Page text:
Topsham select board debates nepotism in the town’s workforce March 17. Maria Skillings

Topsham Select Board on Thursday tabled a request from the town manager to remove a section of the town’s personnel policy regarding nepotism.

Nepotism is defined as acts of favoritism based on family relationships.

Town Manager Derek Scrapchansky said that by altering the current personnel policy, he hoped the town would, in its hiring, “open up the doors for people who wouldn’t otherwise be able to apply or be promoted within.”

The town is struggling to fill positions with applicants from outside communities, in part because of a housing shortage.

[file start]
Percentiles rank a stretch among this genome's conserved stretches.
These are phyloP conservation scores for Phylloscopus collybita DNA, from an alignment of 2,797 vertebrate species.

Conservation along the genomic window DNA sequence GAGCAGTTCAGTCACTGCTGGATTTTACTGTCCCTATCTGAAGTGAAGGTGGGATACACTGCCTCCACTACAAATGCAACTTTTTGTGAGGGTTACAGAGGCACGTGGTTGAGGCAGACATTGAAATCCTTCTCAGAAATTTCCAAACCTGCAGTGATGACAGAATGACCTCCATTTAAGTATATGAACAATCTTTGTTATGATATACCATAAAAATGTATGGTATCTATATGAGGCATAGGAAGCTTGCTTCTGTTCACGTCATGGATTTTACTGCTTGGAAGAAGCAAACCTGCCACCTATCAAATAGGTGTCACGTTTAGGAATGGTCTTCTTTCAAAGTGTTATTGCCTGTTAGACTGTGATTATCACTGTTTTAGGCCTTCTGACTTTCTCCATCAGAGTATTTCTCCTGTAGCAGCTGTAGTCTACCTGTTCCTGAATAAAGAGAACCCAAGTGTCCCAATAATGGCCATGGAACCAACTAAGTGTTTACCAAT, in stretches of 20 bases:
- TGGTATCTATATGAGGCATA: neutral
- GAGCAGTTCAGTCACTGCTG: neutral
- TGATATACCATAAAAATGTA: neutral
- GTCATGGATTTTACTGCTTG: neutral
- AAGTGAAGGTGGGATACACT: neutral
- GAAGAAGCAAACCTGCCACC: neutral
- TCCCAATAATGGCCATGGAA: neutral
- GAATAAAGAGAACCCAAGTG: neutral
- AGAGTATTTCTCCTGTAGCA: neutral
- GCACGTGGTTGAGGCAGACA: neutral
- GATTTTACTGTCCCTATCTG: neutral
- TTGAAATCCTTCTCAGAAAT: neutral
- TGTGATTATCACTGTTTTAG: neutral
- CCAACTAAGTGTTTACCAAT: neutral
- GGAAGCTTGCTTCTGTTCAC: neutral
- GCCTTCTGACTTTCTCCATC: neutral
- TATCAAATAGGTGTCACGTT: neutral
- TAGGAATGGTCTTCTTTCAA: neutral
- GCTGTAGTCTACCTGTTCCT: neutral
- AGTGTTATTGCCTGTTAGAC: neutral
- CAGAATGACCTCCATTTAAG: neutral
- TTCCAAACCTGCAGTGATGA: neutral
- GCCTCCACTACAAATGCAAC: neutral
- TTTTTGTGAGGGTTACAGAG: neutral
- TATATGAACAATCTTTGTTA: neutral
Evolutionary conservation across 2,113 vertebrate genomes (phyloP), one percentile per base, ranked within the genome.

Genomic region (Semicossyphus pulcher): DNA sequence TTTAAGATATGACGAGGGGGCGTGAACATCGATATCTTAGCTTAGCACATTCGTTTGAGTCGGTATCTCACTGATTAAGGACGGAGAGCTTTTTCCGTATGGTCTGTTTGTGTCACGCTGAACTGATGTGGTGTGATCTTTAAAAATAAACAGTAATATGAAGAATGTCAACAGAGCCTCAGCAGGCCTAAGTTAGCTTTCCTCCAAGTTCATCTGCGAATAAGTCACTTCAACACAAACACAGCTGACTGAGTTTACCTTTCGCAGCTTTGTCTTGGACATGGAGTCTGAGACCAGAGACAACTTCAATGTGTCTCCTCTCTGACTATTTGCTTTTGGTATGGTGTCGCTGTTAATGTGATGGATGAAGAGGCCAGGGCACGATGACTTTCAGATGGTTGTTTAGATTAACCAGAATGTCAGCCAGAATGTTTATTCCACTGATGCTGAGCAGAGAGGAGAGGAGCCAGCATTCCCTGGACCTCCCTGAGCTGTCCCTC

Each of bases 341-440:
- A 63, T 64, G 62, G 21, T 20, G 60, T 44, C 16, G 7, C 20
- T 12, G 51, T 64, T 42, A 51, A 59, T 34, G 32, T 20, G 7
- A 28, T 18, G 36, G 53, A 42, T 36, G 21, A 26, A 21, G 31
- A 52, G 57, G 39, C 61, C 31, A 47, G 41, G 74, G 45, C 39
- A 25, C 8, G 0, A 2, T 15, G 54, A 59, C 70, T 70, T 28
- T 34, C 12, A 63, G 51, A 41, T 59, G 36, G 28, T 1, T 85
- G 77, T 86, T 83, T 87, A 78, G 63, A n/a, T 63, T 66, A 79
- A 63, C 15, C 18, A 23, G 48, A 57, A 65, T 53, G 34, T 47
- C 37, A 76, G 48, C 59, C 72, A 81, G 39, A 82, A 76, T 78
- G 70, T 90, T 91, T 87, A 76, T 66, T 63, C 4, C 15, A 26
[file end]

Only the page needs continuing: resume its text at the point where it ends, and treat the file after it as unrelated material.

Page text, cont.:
“This could also help remedy that,” Scrapchansky said.

Board member Ruth Lyons recalled seeing her fair share of nepotism in the workforce and said she believed it can cause problems.


Board member Matthew Nixon echoed Lyons’ concerns but agreed that “it is almost impossible to find employees now.”

Maine’s unemployment rate as of January was 4.1%, on par with the national average. The unemployment rate in Sagadahoc County, in which Topsham is located, is 3.2%. Last year at this time the rate was 4.5%

Assistant Town Manager Mark M. Waltz said he never had an issue with nepotism in the 22 years he served on the Brunswick police force. There were two brothers on the force at the same time, with one being a communications supervisor, Waltz said, “two of our best employees at the police department.”

Board Chair David Douglass said a new policy should ensure that family members of town employees are not eligible for human resources positions, which have the power to carry out disciplinary actions, hirings and firings among other duties.

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